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UNCW EDN 203 - Standardized Testing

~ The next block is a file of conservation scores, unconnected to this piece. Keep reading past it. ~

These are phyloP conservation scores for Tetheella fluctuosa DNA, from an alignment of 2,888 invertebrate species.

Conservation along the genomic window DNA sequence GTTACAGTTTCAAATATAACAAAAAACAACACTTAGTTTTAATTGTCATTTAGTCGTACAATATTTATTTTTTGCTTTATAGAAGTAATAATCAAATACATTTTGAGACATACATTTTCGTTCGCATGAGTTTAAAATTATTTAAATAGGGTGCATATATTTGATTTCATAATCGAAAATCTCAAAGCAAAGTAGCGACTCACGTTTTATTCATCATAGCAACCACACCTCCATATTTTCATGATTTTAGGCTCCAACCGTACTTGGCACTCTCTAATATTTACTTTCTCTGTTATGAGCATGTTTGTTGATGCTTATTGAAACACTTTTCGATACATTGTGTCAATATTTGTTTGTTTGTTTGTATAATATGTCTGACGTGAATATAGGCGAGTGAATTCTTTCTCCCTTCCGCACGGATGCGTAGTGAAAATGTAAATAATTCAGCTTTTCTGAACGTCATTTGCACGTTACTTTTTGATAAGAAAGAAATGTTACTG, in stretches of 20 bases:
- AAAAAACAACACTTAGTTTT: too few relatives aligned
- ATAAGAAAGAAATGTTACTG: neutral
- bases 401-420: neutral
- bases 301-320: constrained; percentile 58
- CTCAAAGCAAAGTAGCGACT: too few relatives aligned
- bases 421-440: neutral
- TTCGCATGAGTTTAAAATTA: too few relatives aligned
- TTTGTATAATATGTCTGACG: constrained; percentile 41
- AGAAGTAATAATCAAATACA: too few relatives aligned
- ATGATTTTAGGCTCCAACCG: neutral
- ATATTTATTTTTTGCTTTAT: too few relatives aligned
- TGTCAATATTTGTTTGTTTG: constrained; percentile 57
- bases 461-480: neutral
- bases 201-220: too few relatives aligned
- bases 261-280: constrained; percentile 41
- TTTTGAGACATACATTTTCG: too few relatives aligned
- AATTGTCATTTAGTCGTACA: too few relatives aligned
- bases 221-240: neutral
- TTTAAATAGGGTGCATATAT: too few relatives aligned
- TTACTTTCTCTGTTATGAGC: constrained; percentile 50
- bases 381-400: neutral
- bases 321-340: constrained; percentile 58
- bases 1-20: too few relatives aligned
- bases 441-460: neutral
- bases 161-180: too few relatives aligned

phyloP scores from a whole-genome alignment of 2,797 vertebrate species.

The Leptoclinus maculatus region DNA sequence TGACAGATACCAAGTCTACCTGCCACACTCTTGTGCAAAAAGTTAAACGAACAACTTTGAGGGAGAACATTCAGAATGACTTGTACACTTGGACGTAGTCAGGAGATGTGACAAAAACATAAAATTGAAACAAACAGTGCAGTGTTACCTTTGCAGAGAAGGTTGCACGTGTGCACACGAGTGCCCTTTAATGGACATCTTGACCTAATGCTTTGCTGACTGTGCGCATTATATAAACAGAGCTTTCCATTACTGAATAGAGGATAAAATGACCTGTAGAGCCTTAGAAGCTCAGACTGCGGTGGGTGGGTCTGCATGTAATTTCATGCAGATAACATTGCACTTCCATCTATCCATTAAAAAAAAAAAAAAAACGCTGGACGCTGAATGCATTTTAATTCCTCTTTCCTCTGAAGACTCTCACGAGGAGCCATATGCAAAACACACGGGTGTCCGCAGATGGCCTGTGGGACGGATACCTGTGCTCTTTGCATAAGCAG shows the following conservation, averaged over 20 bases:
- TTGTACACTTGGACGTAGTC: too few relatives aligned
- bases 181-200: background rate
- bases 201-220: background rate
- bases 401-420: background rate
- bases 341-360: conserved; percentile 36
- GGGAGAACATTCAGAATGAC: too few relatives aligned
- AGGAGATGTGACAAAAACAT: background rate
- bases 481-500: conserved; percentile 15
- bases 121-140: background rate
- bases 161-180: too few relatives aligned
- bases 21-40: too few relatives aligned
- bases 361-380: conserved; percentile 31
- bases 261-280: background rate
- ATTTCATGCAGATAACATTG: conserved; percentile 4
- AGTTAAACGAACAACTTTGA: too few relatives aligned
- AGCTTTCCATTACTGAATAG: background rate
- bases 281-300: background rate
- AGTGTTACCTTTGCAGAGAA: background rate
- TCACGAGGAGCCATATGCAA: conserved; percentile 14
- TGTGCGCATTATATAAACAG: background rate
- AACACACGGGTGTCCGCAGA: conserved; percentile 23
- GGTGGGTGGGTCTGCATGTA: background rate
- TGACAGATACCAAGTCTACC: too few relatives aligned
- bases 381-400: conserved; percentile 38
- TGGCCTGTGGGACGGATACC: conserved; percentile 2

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Classroom Assessment, Grading, and Standardized TestingFocus QuestionsWhat Would You Do?Basics of AssessmentFormative and Summative AssessmentNorm-Referenced and Criterion-Referenced TestingAssessing Assessments: Reliability and ValidityUsing Tests from TextbooksObjective TestingEssay TestsEvaluating EssaysAuthentic AssessmentPortfoliosExhibitionsInformal AssessmentsNorm-Referenced v. Criterion Referenced GradingEffects of Grading on StudentsGrades and MotivationBeyond Grading: Communicating with FamiliesStandardized TestingTypes of ScoresNormal DistributionPercentile Rank ScoresOther ScoresInterpreting Standardized Test ReportsAccountability and High-Stakes TestingProblems with High Stakes TestingUse High-Stakes Tests WellHelp Students with Disabilities with High-Stakes TestsDiversity and ConvergencesEducational Psychology, ALE, 11th EditionISBN 0137144547© 2011 Pearson Education, Inc.All rights reserved.Classroom Assessment, Grading, and Standardized TestingCluster 14Modules 38 – 40Educational Psychology, ALE. 11th EditionAnita WoolfolkISBN 0135094100© 2011 Pearson Education, Inc.All Rights Reserved.2Focus QuestionsHow will you test students on a unit of work?How can you evaluate tests that accompany textbooks and teachers’ manuals?How should you create multiple-choice and essay tests for your subject area?Will you use authentic assessment approaches, including portfolios, performances, exhibitions, and scoring rubrics?What are the potential positive and negative effects of grades on students?What are examples of criterion-referenced and norm-referenced grading systems?How will you explain your grading system to parents or caregivers who do not understand their children’s grades?Educational Psychology, ALE. 11th EditionAnita WoolfolkISBN 0135094100© 2011 Pearson Education, Inc.All Rights Reserved.3What Would You Do?Refer to page 603 Teacher’s CasebookWhat would be your major graded assignments and projects?Would you include credit for behaviors such as group participation and effort?How would you put all the elements together to determine a grade for every student for every marking period?How would you justify your system to the principal and to students’ families?How will these issues affect the grade levels you will teach?Educational Psychology, ALE. 11th EditionAnita WoolfolkISBN 0135094100© 2011 Pearson Education, Inc.All Rights Reserved.4Basics of AssessmentMeasurementQuantitativeProcess of gathering information about students’ learningFormalInformalEducational Psychology, ALE. 11th EditionAnita WoolfolkISBN 0135094100© 2011 Pearson Education, Inc.All Rights Reserved.5Formative and Summative AssessmentFormative AssessmentOccurs before or during instructionSummative AssessmentOccurs after instructionEducational Psychology, ALE. 11th EditionAnita WoolfolkISBN 0135094100© 2011 Pearson Education, Inc.All Rights Reserved.6Norm-Referenced and Criterion-Referenced TestingNorm-ReferencedComparison based on average performance of othersCriterion-ReferencedComparison based on set standardEducational Psychology, ALE. 11th EditionAnita WoolfolkISBN 0135094100© 2011 Pearson Education, Inc.All Rights Reserved.7Assessing Assessments: Reliability and ValidityReliabilityLikelihood that scores remain constant across time and conditionsValidityLikelihood that test is measuring what it is intended to measureError in scoresHigher reliability=lower errorEducational Psychology, ALE. 11th EditionAnita WoolfolkISBN 0135094100© 2011 Pearson Education, Inc.All Rights Reserved.8Using Tests from TextbooksDesigned for the typical classroomDo test questions match what teacher focused on in class?Educational Psychology, ALE. 11th EditionAnita WoolfolkISBN 0135094100© 2011 Pearson Education, Inc.All Rights Reserved.9Objective TestingMultiple Choice, Matching, True/FalseStemDistractorsUsed by half of teachers, even though 3/4 of education professors reject themEducational Psychology, ALE. 11th EditionAnita WoolfolkISBN 0135094100© 2011 Pearson Education, Inc.All Rights Reserved.10Essay TestsShould be focused on important, complex learning objectivesStudents require more time to answerExpectations should be clearEducational Psychology, ALE. 11th EditionAnita WoolfolkISBN 0135094100© 2011 Pearson Education, Inc.All Rights Reserved.11Evaluating EssaysUse scoring criteria (rubrics) to help eliminate subjectivityGrade all responses to one question before moving to other questionsAsk students to put name on back of paperHave a second reader check for reliabilityEducational Psychology, ALE. 11th EditionAnita WoolfolkISBN 0135094100© 2011 Pearson Education, Inc.All Rights Reserved.12Authentic AssessmentRequire students to apply skills as they would in real lifeIncludes assessment on writing, speaking, listening, creating, critical thinking, research, and applicationEducational Psychology, ALE. 11th EditionAnita WoolfolkISBN 0135094100© 2011 Pearson Education, Inc.All Rights Reserved.13PortfoliosA systematic collection of workIncludes work in progress, revisions, work analysis, and self-reflectionsDocument learning and progressEducational Psychology, ALE. 11th EditionAnita WoolfolkISBN 0135094100© 2011 Pearson Education, Inc.All Rights Reserved.14ExhibitionsPublic display of workA culminating experienceIssues of equity should be consideredJudgment should be kept as objective as possibleEducational Psychology, ALE. 11th EditionAnita WoolfolkISBN 0135094100© 2011 Pearson Education, Inc.All Rights Reserved.15Informal AssessmentsJournalsChecklistsObservationsRating scalesEducational Psychology, ALE. 11th EditionAnita WoolfolkISBN 0135094100© 2011 Pearson Education, Inc.All Rights Reserved.16Norm-Referenced v. Criterion Referenced GradingNorm-referenced gradingStudent standing compared to other studentsCriterion-referenced gradingStudent standing compared to a set standard or list of accomplishmentsEducational Psychology, ALE. 11th EditionAnita WoolfolkISBN 0135094100© 2011 Pearson Education, Inc.All Rights Reserved.17Effects of Grading on StudentsValue of failingSome failure may be beneficialRetention in grade20% of high-school seniors have been “held back”Affiliated with dropout, low self-esteem, lack of job opportunitiesEducational Psychology, ALE. 11th EditionAnita WoolfolkISBN